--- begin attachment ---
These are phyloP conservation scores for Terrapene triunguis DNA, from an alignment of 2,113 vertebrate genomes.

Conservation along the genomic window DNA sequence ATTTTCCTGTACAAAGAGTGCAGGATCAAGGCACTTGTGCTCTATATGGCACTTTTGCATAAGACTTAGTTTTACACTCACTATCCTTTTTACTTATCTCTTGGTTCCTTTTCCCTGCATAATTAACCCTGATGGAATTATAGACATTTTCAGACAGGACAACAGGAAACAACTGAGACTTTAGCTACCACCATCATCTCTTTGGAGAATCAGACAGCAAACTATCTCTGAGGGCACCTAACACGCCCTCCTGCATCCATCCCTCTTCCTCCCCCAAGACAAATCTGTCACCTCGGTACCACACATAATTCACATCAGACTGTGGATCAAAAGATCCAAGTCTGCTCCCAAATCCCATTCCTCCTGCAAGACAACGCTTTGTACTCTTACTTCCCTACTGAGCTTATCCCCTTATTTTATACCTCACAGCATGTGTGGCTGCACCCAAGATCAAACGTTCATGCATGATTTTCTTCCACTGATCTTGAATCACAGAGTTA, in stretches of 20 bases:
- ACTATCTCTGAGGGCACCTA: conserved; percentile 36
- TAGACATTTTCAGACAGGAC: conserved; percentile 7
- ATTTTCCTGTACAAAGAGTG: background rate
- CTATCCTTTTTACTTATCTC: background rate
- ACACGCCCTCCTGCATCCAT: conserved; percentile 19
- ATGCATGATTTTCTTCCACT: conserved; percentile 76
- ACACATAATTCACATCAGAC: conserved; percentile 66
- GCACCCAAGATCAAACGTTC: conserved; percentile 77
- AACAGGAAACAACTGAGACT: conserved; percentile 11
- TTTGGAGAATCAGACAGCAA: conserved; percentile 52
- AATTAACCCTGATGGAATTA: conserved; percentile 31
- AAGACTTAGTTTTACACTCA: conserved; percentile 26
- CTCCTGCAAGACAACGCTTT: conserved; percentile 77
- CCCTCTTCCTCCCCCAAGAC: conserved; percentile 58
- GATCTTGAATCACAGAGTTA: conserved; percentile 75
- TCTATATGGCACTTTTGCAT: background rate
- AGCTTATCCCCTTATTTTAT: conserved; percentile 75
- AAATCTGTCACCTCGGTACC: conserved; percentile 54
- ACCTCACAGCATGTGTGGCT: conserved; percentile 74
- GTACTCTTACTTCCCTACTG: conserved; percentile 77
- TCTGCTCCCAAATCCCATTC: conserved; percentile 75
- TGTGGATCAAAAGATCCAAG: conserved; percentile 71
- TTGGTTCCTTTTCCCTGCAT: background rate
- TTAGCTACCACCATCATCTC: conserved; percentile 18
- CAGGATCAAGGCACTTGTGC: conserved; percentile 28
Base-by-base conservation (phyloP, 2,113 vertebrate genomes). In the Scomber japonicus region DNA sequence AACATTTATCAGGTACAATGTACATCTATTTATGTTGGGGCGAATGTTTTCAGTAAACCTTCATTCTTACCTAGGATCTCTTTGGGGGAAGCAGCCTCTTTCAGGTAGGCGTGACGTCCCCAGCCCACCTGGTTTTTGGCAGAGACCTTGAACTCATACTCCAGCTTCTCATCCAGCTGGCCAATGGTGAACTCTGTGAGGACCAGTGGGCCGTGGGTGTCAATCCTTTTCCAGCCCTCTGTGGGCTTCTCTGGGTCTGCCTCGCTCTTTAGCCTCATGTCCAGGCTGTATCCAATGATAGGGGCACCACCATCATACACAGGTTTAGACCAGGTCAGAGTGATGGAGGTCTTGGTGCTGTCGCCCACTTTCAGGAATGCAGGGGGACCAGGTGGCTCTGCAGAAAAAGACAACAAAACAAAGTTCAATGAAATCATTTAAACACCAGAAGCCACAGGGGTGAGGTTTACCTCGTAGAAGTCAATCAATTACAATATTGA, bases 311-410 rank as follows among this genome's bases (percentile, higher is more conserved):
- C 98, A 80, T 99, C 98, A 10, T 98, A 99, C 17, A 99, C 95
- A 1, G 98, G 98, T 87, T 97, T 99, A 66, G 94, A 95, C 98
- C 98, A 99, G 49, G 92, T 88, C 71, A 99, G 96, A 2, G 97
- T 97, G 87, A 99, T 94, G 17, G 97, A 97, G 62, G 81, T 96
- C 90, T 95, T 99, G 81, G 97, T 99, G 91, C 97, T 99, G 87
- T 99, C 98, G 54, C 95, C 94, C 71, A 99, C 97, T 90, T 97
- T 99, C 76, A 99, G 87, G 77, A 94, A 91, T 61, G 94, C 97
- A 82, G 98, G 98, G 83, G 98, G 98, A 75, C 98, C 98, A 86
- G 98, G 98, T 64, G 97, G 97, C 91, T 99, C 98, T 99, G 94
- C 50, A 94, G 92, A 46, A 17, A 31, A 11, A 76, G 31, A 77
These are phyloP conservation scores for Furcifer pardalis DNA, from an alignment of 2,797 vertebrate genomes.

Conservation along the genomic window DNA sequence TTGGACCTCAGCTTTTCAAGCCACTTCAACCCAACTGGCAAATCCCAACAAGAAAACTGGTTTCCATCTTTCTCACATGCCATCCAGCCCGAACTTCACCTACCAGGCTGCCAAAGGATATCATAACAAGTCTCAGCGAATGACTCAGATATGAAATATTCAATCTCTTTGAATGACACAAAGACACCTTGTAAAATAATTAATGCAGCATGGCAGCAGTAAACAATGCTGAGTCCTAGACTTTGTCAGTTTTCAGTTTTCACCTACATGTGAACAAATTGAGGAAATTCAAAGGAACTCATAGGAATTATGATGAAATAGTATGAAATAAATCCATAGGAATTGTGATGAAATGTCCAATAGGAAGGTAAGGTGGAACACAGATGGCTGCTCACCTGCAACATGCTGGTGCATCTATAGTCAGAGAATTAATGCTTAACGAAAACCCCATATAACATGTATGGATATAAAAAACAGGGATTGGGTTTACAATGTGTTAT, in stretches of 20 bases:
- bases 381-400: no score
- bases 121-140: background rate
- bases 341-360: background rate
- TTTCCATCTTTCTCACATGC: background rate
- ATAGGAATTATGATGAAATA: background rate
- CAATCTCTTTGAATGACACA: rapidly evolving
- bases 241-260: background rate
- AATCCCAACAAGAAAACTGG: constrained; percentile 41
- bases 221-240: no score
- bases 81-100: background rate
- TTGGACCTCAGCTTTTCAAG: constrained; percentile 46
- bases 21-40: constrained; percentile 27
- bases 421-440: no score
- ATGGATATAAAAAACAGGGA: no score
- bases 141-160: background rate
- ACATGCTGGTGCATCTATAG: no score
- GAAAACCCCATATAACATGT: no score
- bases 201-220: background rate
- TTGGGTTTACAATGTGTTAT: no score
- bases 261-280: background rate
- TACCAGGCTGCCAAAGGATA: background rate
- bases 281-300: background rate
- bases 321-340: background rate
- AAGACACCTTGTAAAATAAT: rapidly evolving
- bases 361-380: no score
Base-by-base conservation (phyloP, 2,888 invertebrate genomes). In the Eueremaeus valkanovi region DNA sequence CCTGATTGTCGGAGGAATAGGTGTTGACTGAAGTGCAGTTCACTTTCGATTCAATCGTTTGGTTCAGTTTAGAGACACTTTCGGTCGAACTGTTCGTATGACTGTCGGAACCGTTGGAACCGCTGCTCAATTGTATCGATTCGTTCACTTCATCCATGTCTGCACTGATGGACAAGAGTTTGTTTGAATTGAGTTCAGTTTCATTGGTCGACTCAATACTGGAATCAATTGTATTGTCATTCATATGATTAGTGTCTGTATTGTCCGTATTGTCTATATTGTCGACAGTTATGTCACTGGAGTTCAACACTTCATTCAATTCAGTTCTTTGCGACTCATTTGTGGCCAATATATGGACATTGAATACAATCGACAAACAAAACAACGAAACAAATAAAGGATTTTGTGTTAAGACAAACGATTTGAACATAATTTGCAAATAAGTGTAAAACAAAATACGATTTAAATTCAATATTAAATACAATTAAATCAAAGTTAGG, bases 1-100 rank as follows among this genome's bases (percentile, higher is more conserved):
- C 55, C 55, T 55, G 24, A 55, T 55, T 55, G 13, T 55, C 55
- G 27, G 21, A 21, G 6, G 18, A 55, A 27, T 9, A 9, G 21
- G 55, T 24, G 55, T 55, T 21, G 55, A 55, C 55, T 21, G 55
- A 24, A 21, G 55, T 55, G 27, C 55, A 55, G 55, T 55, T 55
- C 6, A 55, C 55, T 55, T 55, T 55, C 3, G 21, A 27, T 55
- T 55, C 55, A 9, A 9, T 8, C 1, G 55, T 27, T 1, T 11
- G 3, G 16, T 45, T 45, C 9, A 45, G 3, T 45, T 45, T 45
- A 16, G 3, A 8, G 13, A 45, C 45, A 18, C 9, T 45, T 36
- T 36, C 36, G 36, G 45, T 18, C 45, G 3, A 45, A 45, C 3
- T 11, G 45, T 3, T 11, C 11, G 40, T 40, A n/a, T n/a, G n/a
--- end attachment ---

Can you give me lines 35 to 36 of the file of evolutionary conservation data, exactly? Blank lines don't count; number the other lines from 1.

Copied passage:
- T 99, C 76, A 99, G 87, G 77, A 94, A 91, T 61, G 94, C 97
- A 82, G 98, G 98, G 83, G 98, G 98, A 75, C 98, C 98, A 86